Monday, March 24, 2014

More Flavorful in Every Way

I am nothing if not able to plan a day of activities.

So when a date instructs me to "pick a place," I am already envisioning a day and evening of amusements.

We begin with brunch at Stella's, a place I hadn't been in a full two years.

Walking in, I spotted two open seats at the bar and claimed them as if they were my own. "You got here at just the right moment," the woman nearby noted of the recently vacated seats.

This is a good thing since I would not wait around for a table here. Note to self: plan to arrive at Stella's brunch sometime after 1:00 to avoid the crushing mass of humanity,

While Prosecco on tap was ordered, it was soon discovered that the tap was shot and a lengthy replacement effort began, ultimately resulting in us drinking an alternate sparkler instead.

For food, I chose a smoked salmon fritatta with capers, red onion, scallions and Manouri cheese over grilled pita with tzatiki, a dish so distinctive and appealing that a nearby couple asked what it was.

They were Charlottesville residents who'd been to the car show here and were stopping by for a bite before hitting the road. We were locals looking for a bite to eat before heading west to the movies.

Before changing gears, we savored honey tokens - puffs of fried dough bathed in honey sugar syrup and covered in fresh cinnamon - while trying our best to ignore the TV blasting basketball, a replacement for the missing TV screen in the back that used to show vintage Greek movies.

Ah, the good old days.

If you want to ensure I never return to your restaurant, show modern day TV. I promise I won't darken your door again.

But since there was no avoiding the glare of the screen, we ate and left, heading to the vintage Westhampton theater to see Wes Anderson's latest eye candy, "The Grand Budapest Hotel," a singularly beautiful movie about a snapshot in time that no longer exists, Europe pre-WW I.

Sure there's unpleasantness - a cat being tossed out a window to its untimely death, rich, old ladies dying and bad guys chasing good guys - but mostly I enjoyed glorious European scenery, a whodunnit of the highest order and ski chase sequences worthy of a James Bond movie.

It was a film that made me laugh out loud over and over again. I almost choked on my buttered popcorn.

When explaining why he preferred older women, our hero, M. Gustave was eloquent. "They're the cheaper cuts and far more flavorful."

Don't talk to me about younger women until you've cleared things with M. Gustave. He knows what of he speaks when it comes to my people.

The movie was pure Wes Anderson, full of visually stunning set design, deadpan delivery and the most unlikely situations imaginable. There was sex with 84-year olds, a stolen painting caper and a severed head.

The one thing my date and I could agree upon was that we definitely needed to see this movie a second time to catch the dialog we'd missed.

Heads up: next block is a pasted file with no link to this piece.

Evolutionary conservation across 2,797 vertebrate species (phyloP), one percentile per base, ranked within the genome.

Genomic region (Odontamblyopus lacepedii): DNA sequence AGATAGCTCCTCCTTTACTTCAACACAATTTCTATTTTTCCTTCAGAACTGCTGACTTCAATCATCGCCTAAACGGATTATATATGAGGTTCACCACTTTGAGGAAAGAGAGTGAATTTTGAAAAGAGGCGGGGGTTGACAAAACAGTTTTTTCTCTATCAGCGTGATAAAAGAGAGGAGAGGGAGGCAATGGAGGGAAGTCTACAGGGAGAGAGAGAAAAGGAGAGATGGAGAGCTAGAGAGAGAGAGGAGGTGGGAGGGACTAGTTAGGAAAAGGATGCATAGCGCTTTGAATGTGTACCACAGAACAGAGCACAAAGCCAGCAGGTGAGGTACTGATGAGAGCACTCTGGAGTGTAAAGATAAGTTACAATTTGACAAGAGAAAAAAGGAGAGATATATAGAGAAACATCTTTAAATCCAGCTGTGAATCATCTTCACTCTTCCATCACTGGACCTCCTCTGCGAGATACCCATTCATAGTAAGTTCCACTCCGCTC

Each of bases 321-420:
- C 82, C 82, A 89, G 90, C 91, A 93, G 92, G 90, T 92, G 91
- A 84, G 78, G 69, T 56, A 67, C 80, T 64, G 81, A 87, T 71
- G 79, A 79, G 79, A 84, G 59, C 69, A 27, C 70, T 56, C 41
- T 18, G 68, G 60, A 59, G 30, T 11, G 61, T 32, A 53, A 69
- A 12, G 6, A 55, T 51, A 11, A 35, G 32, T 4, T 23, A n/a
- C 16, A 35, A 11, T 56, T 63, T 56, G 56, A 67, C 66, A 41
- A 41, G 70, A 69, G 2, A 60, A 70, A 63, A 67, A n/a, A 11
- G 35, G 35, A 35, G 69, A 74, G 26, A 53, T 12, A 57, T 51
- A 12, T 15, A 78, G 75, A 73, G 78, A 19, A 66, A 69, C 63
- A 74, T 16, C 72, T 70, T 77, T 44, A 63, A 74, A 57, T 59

Aural and visual stimulation was followed by the same at Secco, where we ran into a friend and the woman to whom he is devoted, followed by an atypical Spanish Cava and a cheese plate.

It wasn't hard to use those around us to discuss gardening in winter, second (or 19th)  chances at romance and the appeal of cellaring Roses before devouring them.

We heard a woman behind us say, "I smoke Virginia Slims and they're $6 a box. Most cigarettes are only $4," afraid to turn around and look at her.

I said farewell to a Secco server leaving to join the academic world and reveled when the sun finally made its way into the sky, lightening things up for the first time today.

When we left there, it was to got to Gallery 5 for the Silent Music Revival and a showing of vintage "Mutt & Jeff" shorts set to a soundtrack improvised by Dumb Waiter, a band who impresses me more each time I see them.

If you've seen them before, you know to expect a melange of jazz, metal, experimental and fusion and that's exactly what they delivered while we watched Mutt and Jeff have wife trouble, be sliced into hot dogs and, time after time, run so fast that they ran out of their clothes.

In the politically incorrect "Dog Gone," dogs are rounded up and then taken to a sausage plant where they are turned into links. Ouch. It was top notch humor, circa 1911-1926.

Dumb Waiter's improvisations were spot on, heightening the story and meshing with the crescendos of Mutt and Jeff's activities.

After the shorts ended, I spoke with guitarist Nick and drummer Nathaniel of Dumb Waiter, praising their performances, and chatted with other friends who had made the show.

When I finally left, it was to head to Garnett's with my date for a late night meal. In fact, it was for Garnett's stellar date night special of a bottle of wine with two entrees.

My choice was a grilled Gouda with caramelized onions, tomato and bacon and it was just the thing to allow discussion of the band's effect-laden saxophone and distinctive tapping, two points of interest for one of the two friends I'd invited to experience the band.

Honestly, Nick's guitar and Nathaniel's drumming should be enough, but the onslaught of all four was downright impressive. Mutt and Jeff never sounded so good.

We finished up with my childhood favorite cake - chocolate cake with white icing and chocolate dribbles (in this case, chocolate ganache)- a rarely seen cake that evoked memories of my youth and birthdays.

When I set our to plan a full day's activities, I never could have expected such a throwback ending to it all. I was just trying to prove that the cheaper cuts deliver the most flavor, even when enjoyed over an entire day.

Sometimes it's just a a matter of arriving at exactly the right moment and moving forward with it.

Pure luck, in other words.

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